I risk a peek at the back corner of the room, where James has stashed himself in the most isolated desk and is now propping his cheek up with his hand as he watches the proceedings with a bored eye. This has been his position of choice in all of my classes, with the exception of English where he finagled a seat directly between me and Vlad and sat up so straight in his seat that I couldn’t even see the tippy-top of Vlad’s head. We haven’t exchanged a single word since yesterday’s fight in the foyer, although once when he caught me looking at him, I thought I saw the ghost of a smile before he schooled his face back into impassivity.

  Mr. Amado has finished his rounds. I force my attention back to the front of the room just as he sets the stack of articles on his desk and then sits on its corner. “This is great, guys,” he says. “On Thursday we’ll start using the computers to lay everything out—and remember, if you need to brush up on your InDesign skills, I’m holding refresher workshops after class for the rest of the week.” He claps, which I’ve learned is his way of drumrolling. “But right now I wanted to check in and see how you are all holding up after the first assignment and brainstorm ideas for the next few issues. Remember, this is a forum and I am just the steward here to help you.”

  “What’s a steward?” Neal asks.

  Mr. Amado’s mustache twitches. I also noticed during the assignment roundup that Neal turned in a handful of comics and not an article about the missing blood. That makes me happy, but it means that Mr. Amado’s Neal Frustration Level is high.

  “A guide, Neal,” he says. “A guide.”

  “I want to keep covering girls’ sports,” Mark Echolls says before anyone else can stake claim to his territory.

  “I anticipated that, Mark,” Mr. Amado says. “I don’t see any reason why—” He stops when he notices that I’ve raised my hand. “Sophie?”

  I was really hoping to suggest this in a one-on-one meeting, but it looks like I’m going to have to do it now since Mr. Amado turned into a Super Sophie Evader over the weekend. “I’ve been thinking that maybe we should shake things up this year,” I say. “I mean, Mark, you’re excellent at girls’ sports, but you’ve been doing it forever. And I’ve been doing the investigative stuff forever, and Emma has been doing the horoscopes forever. The paper might be fresher if we all brought a new perspective to the articles.”

  I stop, realizing that most of my classmates are glaring at me. Well, except for Lindsay, who is doing her best to look encouraging, and James, who’s watching this with more interest than anything else that’s happened today.

  “Also, it will make our clip files more diverse for when we’re applying for colleges and university newspapers,” I finish in a rush. “We’ll have so much more experience.”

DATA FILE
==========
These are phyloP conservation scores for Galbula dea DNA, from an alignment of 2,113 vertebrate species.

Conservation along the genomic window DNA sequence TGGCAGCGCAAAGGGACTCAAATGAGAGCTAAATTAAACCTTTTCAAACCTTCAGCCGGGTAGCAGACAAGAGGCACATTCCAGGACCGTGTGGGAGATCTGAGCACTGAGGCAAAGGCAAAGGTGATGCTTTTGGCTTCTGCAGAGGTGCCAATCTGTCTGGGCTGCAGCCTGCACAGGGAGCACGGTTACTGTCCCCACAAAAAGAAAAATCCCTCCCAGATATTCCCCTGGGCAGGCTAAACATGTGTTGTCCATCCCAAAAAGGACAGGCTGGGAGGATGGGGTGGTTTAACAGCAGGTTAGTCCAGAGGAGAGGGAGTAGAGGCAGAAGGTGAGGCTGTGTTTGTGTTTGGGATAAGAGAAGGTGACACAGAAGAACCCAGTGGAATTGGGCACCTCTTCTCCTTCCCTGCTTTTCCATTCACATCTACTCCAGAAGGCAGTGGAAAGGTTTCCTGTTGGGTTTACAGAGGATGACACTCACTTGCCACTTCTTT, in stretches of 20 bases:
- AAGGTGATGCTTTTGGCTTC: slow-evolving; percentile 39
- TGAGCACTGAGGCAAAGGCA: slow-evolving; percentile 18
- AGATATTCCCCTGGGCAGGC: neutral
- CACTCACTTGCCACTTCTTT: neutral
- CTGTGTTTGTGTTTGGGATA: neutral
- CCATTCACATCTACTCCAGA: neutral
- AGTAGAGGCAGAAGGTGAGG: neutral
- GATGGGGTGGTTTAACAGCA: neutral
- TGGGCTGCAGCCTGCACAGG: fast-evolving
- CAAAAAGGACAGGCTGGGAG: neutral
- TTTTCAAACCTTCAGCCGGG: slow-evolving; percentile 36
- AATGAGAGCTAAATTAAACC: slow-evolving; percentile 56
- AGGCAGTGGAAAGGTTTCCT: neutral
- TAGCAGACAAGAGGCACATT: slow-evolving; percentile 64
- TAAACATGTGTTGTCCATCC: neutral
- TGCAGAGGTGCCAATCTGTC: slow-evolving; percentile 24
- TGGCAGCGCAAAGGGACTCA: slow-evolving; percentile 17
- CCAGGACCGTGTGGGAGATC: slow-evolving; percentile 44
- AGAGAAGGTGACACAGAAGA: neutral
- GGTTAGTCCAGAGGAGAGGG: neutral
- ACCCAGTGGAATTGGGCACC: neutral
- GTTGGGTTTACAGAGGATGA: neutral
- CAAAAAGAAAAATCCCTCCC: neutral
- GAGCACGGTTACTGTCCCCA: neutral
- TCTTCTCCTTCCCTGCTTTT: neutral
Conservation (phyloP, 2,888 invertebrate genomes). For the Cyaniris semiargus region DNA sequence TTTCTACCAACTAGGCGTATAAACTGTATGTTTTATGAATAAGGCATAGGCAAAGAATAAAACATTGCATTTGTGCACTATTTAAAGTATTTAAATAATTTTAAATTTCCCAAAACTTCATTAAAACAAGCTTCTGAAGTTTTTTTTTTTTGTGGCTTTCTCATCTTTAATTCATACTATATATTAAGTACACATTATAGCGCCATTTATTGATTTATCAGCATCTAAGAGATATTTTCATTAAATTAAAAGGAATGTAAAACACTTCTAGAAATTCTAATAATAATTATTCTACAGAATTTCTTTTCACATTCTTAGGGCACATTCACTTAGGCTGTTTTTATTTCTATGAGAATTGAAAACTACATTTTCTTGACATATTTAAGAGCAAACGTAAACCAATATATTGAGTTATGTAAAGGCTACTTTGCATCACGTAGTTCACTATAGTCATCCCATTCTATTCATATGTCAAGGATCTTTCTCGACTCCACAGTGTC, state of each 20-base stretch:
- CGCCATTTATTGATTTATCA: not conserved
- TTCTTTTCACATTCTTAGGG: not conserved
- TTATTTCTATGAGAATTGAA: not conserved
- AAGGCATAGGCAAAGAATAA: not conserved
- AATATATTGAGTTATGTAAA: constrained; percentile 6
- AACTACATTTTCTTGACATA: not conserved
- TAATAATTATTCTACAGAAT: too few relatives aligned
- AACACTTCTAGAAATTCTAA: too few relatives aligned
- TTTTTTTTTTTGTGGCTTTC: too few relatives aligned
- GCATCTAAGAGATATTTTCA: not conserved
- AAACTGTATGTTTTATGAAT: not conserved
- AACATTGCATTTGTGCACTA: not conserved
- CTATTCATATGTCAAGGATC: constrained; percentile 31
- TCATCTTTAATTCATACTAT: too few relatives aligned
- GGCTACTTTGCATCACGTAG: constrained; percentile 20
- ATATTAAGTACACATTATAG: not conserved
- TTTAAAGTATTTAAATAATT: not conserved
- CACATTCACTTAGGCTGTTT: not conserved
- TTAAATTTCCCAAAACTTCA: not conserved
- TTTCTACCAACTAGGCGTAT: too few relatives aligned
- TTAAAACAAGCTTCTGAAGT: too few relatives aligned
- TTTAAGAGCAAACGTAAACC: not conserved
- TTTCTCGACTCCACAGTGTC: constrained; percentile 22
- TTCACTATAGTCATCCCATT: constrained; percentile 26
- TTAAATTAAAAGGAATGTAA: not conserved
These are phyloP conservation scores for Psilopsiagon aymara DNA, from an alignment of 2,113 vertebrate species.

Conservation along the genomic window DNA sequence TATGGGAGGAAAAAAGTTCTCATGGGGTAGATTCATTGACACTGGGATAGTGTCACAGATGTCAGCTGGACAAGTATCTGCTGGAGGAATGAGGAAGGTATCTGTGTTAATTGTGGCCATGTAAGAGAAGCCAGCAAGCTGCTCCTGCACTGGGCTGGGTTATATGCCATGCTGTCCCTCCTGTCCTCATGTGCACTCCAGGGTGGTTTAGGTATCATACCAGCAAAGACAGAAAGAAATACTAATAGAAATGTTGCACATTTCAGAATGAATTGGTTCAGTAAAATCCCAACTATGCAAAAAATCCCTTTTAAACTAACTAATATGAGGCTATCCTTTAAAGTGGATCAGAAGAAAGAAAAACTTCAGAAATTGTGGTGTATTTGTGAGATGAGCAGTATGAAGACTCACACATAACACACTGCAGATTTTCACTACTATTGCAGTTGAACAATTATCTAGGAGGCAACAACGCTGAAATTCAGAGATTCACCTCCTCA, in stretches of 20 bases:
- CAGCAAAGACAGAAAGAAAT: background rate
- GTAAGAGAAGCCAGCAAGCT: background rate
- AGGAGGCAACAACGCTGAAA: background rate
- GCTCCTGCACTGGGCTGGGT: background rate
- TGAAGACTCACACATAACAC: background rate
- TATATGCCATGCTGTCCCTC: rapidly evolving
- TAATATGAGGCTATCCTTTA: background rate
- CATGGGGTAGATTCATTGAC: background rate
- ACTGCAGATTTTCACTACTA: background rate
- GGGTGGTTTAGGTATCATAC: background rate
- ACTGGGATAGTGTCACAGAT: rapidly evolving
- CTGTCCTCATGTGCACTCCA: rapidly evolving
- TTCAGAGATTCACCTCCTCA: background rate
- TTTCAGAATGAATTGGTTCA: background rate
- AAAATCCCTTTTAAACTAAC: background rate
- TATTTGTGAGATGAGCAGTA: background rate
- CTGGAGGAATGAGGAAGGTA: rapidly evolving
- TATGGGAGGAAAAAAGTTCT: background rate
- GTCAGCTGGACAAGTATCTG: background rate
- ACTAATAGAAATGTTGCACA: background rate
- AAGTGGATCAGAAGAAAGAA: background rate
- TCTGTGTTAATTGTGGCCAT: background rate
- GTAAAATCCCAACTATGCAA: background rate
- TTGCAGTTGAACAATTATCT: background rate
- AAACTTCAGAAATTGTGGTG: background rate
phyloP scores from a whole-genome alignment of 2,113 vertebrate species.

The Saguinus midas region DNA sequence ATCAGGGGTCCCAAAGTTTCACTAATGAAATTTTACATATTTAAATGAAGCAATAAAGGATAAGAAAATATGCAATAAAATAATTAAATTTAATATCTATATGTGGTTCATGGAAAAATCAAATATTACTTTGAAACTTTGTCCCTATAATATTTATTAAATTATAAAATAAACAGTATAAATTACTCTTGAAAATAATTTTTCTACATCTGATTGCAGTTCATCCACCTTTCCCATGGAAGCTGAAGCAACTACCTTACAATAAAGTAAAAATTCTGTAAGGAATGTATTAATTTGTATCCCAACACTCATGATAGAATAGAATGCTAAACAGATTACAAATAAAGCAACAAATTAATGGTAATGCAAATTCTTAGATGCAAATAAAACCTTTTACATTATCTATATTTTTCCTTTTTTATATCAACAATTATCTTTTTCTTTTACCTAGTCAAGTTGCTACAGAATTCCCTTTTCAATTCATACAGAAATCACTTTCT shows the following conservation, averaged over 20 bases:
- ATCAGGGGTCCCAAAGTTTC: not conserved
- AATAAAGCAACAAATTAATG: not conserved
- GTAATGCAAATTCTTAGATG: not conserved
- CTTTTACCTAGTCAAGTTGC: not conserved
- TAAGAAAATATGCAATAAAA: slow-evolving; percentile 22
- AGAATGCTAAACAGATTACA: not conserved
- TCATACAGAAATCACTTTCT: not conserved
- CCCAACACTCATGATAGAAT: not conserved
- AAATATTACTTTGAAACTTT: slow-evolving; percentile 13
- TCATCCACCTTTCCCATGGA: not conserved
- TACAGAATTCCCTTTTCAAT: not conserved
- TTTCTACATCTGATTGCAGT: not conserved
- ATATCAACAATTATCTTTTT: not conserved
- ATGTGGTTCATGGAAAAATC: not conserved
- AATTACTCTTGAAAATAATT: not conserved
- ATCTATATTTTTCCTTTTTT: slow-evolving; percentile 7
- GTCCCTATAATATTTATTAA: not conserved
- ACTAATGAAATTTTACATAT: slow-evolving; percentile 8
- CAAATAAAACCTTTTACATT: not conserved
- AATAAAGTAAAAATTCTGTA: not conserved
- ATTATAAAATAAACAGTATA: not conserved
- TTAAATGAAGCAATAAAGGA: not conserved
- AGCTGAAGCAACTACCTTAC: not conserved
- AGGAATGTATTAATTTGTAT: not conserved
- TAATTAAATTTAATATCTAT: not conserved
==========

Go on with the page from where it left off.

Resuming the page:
“That seems like a fair point,” Mr. Amado says. He’s trying to act casual and facilitatorish, but I can tell that he likes the idea. “What do the rest of you think?”

  “But I spent all summer reading Linda Goodman’s Love Signs,” Emma says, flipping her black, curly hair over her shoulder. “That’s not going to help me if I’m stuck watching the school play three thousand times.”

  “And I’ve always covered girls’ sports,” Mark says. “They know me.”

  There are some murmurings from the rest of the class. Mr. Amado is looking at me with a newfound admiration, and that gives me the needed boost to press forward. “But don’t you guys want to try something new?”

  “No,” Mark says emphatically, pushing his glasses up his nose.

  I should have waited until I caught Mr. Amado alone. He’s not against getting dictatorial with individuals, but he won’t support something that the class is clearly against. And if I don’t have the girls’ sports cover, then I have no idea how to even start looking—

  “I think it’s a great idea,” Lindsay offers. “I mean, I cover almost all of the volunteer drives, and it’s wonderful and everything, but maybe I’m missing something because I’ve gotten so used to it. I don’t see why it would hurt us to try it for at least one or two issues.”

  She smiles at me, and I’m overcome by a wave of gratitude, but also guilt, considering that she was robbed of the right to be angry. It feels like I’ve gotten away with something that I shouldn’t have.

  “That’s one vote for yes,” Mr. Amado says, “and two votes for no.” He folds his plaid arms
across his chest and leans backward. “Anyone else for yes?” he asks hopefully.

  The bulk of the new sophomore staff members raise their hands along with me and Lindsay, clearly wanting to get on Mr. Amado’s good side right from the get-go, not to mention either one of the editor in chief hopefuls.

  “That’s twelve yeses,” Mr. Amado says, and then blinks a little because the no’s have already raised their hands. “Okay. And that’s eleven no’s. Did anyone not vote?” he asks and then frowns. “Neal?”

  Neal looks up from his binder and rubs his cheek, leaving a smudge of dark blue ink on his chin. “What are we talking about?”

  “Whether we want to switch up assignments for the next issue.”

  “I want to keep doing the comics. So . . . no?”

  Mr. Amado sighs. “Of course. Twelve and twelve. Who’s our tie-breaker?” He scans the room until he finds James, who’s been doing nothing but idly rolling his pen back and forth throughout the whole thing. “What do you say, James?”

  James is obviously frustrated to have been singled out. Please say yes, I think, even though I’m fairly sure that he’s too far away to hear me. I wonder if he realizes my ulterior motives for this switch. Even if he doesn’t, he might vote no just because we’re on the outs. I’m still holding my breath when he looks at the ceiling.

  “Yes,” he says finally.

  “Wonderful!” Mr. Amado says. “Why don’t you guys think over what you want to handle and come talk to me when you’re ready to pitch article ideas.”

  I’m at his desk before he’s even halfway in his seat. When I tell him that I want to cover girls’ sports he does a double take. “Are you sure?” he asks.

  “It will be a challenge,” I say, doing my best to put a Future-Journalist-of-America spin on it, “and I really want to try my hand at something new. Cross-country, soccer, and tennis all have their first official matches next week.”